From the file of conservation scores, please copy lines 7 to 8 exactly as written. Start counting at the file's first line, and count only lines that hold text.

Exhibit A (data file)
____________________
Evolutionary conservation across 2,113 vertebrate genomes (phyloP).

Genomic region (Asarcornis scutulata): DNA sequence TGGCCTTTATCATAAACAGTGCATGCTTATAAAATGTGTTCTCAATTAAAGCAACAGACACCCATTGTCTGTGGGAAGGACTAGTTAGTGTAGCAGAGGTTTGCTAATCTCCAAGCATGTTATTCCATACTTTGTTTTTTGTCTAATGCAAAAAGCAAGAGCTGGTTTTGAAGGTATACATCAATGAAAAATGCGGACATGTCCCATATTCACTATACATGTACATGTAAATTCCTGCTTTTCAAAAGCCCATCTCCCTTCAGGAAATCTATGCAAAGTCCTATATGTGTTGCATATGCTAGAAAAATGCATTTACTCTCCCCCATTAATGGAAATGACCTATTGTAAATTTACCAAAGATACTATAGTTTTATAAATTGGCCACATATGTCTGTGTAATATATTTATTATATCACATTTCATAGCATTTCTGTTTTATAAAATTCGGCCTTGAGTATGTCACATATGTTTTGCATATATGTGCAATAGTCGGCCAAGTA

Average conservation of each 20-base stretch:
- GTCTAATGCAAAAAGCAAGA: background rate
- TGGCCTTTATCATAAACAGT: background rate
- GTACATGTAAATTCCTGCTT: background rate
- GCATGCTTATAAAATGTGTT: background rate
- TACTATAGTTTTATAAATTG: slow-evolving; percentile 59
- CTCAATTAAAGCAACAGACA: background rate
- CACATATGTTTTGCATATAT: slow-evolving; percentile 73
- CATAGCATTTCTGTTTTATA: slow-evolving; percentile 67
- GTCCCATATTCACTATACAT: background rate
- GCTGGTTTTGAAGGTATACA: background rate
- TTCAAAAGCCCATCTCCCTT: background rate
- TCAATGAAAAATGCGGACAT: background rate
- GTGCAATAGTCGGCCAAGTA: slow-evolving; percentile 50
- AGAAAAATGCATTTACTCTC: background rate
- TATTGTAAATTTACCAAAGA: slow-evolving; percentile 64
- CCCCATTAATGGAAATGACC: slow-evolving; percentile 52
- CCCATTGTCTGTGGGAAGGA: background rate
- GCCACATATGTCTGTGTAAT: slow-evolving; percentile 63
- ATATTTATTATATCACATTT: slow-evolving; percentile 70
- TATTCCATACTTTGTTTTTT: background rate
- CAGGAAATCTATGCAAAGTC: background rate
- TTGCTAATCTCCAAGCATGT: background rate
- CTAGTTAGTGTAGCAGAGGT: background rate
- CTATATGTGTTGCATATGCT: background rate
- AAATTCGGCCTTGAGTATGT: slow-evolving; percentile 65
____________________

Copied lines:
- GCATGCTTATAAAATGTGTT: background rate
- TACTATAGTTTTATAAATTG: slow-evolving; percentile 59